For a few weeks, people have been writing their summaries of the shittiness that is 2016. I've done my best to point out that there's still time for more awfulness.
In that time Florence Henderson, John Glenn, Alan Thicke and Zsa Zsa Gabor (to name just 4) died; 17 US intelligence agencies have declared that Russia intervened in our Presidential election (NOTE: the US has at least 17 intelligence agencies, and despite billions of dollars, the best we got from them is an after-the-fact assertion that Russia intervened in our Presidential election... seriously); the President-Elect has no interest in any of this Russia intervention bullshit; ISIS attacked Berlin; someone was assassinated in Turkey; major shit happened in Aleppo; and a bunch of people were killed at a fucking fireworks market in Mexico. That's just off the top of my head.
There's still 11 days left.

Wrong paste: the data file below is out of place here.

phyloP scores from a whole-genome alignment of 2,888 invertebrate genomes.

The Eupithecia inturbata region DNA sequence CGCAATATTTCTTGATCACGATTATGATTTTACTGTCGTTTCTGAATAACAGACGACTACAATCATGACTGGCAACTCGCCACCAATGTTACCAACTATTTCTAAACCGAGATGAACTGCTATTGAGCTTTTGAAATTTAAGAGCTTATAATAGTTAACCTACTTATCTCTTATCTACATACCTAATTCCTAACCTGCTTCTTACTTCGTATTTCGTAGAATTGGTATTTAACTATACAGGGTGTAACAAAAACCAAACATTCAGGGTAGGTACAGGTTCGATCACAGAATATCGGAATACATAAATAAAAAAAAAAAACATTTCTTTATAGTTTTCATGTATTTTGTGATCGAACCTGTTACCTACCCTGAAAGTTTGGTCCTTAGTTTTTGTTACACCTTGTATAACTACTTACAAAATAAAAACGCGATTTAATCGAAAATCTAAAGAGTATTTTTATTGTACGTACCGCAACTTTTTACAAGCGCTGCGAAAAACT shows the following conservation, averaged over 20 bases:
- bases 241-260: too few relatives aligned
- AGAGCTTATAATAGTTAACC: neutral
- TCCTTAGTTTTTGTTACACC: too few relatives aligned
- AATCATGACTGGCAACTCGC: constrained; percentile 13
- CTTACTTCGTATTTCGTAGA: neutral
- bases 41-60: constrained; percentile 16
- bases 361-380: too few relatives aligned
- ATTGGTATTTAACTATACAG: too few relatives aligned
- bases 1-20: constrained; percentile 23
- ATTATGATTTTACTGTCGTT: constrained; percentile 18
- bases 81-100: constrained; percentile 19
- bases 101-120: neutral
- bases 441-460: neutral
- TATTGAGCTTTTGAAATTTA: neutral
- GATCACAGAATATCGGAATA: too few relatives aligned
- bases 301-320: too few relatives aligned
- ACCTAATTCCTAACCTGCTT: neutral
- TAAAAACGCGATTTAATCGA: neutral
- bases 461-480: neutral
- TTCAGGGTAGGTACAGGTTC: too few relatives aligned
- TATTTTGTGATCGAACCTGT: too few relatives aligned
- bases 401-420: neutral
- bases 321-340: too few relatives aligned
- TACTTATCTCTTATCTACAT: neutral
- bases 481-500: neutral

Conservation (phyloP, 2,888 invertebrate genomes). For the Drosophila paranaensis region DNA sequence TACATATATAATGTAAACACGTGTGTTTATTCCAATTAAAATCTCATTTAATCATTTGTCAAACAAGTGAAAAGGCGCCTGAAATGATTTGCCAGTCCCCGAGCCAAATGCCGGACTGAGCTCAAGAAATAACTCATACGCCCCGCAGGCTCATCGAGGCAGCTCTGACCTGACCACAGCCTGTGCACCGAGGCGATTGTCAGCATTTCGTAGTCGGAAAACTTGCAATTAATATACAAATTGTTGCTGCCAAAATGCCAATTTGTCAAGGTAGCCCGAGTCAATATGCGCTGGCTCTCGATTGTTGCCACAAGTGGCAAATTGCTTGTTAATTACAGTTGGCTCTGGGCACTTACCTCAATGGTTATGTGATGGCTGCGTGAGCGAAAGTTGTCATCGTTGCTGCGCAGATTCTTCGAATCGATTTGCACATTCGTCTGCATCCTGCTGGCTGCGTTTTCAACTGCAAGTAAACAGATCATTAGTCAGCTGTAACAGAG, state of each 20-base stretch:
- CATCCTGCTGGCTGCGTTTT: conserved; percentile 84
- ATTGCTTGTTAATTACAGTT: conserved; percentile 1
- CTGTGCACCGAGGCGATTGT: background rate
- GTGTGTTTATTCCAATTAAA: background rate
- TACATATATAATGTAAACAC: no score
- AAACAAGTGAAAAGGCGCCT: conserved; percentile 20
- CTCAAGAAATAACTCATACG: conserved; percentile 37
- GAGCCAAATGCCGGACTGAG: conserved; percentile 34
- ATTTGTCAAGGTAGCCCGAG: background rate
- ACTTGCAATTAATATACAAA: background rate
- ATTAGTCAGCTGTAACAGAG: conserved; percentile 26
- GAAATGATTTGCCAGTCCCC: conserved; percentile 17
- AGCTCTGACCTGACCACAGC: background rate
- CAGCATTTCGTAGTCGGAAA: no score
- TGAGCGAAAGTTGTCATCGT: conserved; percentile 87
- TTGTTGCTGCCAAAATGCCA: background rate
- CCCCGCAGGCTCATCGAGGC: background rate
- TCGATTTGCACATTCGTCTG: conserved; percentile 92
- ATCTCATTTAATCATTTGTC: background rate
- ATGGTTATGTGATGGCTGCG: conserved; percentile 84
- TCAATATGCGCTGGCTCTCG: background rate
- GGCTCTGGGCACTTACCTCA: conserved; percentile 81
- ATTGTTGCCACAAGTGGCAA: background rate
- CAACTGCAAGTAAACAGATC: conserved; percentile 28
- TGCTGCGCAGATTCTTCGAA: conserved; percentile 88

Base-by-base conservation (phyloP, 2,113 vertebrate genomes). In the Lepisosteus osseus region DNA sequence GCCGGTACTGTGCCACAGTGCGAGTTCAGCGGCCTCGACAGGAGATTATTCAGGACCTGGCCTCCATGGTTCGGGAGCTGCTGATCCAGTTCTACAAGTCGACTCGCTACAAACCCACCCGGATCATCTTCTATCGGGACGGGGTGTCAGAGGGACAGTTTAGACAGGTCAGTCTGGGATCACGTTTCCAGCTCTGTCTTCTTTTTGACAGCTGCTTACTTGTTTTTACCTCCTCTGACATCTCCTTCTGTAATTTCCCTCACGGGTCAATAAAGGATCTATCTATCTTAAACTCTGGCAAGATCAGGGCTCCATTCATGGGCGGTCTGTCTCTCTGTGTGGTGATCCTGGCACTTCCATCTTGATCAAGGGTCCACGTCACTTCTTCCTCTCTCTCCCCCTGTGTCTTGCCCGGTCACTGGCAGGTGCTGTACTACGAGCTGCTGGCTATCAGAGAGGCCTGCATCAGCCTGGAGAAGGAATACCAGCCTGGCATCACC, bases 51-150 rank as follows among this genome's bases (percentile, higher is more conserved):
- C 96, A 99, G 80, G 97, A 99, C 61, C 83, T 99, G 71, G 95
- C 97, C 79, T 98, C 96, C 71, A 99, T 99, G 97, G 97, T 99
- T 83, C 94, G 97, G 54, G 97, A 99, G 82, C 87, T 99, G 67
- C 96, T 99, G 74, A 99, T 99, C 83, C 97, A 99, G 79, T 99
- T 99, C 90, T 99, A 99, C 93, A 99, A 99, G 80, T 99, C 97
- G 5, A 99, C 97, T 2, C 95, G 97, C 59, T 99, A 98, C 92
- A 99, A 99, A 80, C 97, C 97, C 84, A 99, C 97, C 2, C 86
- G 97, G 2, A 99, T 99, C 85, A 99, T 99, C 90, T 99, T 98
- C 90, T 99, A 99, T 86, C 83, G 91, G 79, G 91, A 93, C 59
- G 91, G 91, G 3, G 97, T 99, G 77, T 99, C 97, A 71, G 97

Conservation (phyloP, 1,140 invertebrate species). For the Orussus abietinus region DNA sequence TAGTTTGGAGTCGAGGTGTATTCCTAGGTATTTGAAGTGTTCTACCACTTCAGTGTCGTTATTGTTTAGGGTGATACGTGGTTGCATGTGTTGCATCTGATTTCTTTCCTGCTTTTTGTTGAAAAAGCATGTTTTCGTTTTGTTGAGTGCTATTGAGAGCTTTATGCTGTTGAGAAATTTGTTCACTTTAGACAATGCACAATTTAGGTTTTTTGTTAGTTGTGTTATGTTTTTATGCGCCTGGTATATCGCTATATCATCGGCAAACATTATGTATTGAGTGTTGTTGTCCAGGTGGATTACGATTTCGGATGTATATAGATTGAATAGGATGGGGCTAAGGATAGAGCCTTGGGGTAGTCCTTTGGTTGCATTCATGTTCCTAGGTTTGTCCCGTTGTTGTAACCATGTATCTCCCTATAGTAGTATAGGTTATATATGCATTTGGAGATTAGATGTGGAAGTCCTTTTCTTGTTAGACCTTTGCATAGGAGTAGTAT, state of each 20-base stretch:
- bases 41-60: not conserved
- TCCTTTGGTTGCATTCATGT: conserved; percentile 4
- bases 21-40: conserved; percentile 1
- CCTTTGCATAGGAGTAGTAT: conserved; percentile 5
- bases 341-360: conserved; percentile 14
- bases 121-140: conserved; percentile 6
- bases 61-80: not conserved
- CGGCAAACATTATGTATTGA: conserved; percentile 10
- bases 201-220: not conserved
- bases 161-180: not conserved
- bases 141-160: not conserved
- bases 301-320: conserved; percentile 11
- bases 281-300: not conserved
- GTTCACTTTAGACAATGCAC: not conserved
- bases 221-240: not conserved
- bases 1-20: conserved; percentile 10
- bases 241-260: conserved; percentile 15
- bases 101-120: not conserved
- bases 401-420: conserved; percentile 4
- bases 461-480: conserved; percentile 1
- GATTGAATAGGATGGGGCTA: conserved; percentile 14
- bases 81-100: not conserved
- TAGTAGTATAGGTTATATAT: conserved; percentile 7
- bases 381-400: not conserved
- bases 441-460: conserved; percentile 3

The thing that I'm now trying to grapple with is even more gloomy: what if 2017 is worse? I don't have an answer for that.
When I started this post, my intention was to write about a piece from Rosanne Cash's Bodies of Water. She describes a New Year's celebration where each member of her family writes things from the preceding year they want to leave behind on a small piece of paper, and those pieces of paper are folded and tossed into the fireplace. I always liked the idea, but I've never tried it myself.
My understanding about the origin of Burning Man involved fire as catharsis.
OMG as luck would have it, my search for "fire as catharsis" and then "fire as cleansing" yielded information about a Gypsy ritual to free oneself from negativity. It's the Rosanne Cash thing (the second part is the Rosanne Cash thing!!!).
Rosemary, lavender, juniper branches, myrtle, or bay.
Toss bundles of each of the herbs listed into the flames of a fire. let its energy cleanse you. Let it feed your spirit, and free you from negativity. Let the fire lull you into a trance, and as you go deeper into the flames, whisper the burdens that lay heavy on your heart.
You can even write on slips of fresh paper the things that you want to release from your life, and then toss them into the flames.It's worth a shot (he said, foolishly tempting fate).